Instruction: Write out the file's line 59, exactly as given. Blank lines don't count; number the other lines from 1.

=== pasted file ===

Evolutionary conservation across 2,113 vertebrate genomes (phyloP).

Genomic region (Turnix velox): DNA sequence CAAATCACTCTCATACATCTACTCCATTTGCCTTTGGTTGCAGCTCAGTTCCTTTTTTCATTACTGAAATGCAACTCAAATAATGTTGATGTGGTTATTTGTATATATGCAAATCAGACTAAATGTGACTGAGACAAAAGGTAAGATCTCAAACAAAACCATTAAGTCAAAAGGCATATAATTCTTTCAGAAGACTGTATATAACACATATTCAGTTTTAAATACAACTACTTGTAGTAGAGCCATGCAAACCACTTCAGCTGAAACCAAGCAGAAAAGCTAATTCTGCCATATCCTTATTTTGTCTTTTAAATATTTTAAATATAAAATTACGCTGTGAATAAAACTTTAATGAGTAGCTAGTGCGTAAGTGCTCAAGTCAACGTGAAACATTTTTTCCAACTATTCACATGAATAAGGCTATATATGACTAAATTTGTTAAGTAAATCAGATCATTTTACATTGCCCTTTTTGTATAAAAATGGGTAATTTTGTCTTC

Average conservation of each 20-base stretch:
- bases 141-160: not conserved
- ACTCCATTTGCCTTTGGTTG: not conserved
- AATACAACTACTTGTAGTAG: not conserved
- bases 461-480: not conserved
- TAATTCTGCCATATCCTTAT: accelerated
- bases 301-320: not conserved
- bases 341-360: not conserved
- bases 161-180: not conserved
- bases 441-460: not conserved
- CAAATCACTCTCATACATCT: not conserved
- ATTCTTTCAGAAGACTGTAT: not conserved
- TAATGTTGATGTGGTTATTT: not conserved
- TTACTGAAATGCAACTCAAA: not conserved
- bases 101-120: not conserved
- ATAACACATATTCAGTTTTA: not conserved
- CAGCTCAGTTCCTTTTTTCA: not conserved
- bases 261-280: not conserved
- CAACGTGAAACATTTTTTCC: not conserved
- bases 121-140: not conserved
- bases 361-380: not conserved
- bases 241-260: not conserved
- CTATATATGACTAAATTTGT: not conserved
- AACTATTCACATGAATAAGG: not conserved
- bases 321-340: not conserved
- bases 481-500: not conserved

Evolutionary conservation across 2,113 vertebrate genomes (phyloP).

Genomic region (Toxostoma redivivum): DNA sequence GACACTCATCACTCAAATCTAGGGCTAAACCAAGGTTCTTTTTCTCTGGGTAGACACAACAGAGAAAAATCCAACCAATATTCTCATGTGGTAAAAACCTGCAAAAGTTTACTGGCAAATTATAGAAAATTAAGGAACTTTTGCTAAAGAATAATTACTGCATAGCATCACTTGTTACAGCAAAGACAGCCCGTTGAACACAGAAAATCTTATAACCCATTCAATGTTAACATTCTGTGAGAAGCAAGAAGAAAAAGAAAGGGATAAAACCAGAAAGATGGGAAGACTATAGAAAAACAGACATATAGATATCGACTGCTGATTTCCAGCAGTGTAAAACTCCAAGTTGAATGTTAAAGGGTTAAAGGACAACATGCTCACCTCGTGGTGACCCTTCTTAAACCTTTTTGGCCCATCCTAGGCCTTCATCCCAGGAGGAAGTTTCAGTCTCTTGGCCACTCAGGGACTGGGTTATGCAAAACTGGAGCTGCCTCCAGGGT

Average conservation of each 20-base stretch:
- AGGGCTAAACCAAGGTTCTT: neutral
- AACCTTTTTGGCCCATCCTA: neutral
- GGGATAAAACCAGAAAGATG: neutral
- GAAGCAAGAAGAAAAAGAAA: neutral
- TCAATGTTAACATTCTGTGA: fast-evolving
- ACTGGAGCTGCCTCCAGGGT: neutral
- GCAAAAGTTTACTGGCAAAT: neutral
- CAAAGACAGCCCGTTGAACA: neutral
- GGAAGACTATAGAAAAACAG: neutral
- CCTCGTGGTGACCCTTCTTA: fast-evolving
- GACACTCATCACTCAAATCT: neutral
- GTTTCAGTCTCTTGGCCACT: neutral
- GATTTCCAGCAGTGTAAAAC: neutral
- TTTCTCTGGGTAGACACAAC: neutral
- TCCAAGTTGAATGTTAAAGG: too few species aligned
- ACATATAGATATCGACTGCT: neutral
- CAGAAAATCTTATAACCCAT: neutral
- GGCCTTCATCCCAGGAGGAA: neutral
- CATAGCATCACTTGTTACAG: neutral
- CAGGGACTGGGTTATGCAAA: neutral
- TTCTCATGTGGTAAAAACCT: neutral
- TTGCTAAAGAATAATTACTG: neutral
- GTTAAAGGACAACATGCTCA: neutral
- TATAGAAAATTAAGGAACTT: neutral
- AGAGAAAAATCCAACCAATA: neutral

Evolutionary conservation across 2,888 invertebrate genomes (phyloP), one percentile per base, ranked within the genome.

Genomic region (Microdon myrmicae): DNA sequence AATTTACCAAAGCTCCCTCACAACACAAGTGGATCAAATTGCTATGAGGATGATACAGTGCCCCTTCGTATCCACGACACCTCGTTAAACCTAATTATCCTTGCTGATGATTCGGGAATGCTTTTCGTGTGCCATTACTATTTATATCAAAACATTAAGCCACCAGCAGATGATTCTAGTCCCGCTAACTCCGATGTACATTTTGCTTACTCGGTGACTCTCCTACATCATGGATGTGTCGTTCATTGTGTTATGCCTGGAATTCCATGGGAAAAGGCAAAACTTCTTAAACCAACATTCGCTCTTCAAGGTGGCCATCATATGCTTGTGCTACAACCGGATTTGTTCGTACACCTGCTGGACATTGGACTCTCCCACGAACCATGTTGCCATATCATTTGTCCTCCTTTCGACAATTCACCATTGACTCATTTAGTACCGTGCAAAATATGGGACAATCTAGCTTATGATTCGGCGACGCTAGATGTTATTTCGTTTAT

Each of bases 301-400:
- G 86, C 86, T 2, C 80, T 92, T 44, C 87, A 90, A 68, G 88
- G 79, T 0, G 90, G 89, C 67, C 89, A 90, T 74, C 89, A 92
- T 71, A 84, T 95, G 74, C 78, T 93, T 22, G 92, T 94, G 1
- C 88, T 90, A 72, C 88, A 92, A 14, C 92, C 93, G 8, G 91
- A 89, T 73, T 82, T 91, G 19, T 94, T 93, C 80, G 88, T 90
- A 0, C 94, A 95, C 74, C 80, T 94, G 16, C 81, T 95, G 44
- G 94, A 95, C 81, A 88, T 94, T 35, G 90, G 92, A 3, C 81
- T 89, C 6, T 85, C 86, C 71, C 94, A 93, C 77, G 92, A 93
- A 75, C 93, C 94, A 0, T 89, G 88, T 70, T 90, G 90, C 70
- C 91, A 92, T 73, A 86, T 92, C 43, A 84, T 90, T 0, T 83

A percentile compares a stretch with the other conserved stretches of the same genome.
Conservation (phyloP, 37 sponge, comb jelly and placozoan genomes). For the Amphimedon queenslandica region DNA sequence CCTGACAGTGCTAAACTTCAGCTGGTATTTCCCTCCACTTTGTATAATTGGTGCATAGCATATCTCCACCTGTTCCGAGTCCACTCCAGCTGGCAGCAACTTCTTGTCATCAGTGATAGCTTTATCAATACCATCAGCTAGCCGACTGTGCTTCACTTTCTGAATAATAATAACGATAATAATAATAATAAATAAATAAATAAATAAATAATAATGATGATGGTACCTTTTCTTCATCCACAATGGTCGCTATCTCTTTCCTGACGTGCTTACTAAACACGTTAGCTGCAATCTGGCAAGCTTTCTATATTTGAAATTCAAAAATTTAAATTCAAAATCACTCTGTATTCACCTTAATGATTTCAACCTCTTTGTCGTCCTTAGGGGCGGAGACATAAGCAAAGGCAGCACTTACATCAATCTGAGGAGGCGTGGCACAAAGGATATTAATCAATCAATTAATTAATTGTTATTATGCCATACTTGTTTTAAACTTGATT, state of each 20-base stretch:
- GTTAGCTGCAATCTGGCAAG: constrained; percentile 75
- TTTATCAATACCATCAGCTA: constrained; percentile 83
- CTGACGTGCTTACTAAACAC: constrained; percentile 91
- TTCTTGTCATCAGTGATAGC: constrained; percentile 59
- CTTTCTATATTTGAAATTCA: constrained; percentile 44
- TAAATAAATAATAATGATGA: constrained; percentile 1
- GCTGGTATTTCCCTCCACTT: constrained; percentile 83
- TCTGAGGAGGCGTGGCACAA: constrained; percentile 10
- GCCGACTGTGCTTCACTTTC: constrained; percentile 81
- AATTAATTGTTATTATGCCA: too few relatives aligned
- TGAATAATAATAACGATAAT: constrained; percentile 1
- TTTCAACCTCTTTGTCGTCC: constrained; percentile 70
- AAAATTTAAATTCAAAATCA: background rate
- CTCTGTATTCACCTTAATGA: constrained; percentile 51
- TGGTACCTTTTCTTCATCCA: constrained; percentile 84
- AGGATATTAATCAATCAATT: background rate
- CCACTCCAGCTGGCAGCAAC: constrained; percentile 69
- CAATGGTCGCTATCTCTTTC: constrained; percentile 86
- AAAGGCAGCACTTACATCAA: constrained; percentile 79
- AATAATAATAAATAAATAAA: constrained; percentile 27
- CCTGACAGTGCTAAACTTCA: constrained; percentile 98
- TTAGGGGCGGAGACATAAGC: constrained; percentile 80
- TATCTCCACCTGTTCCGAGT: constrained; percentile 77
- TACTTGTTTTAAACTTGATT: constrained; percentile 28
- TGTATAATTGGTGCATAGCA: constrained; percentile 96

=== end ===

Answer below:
Each of bases 301-400: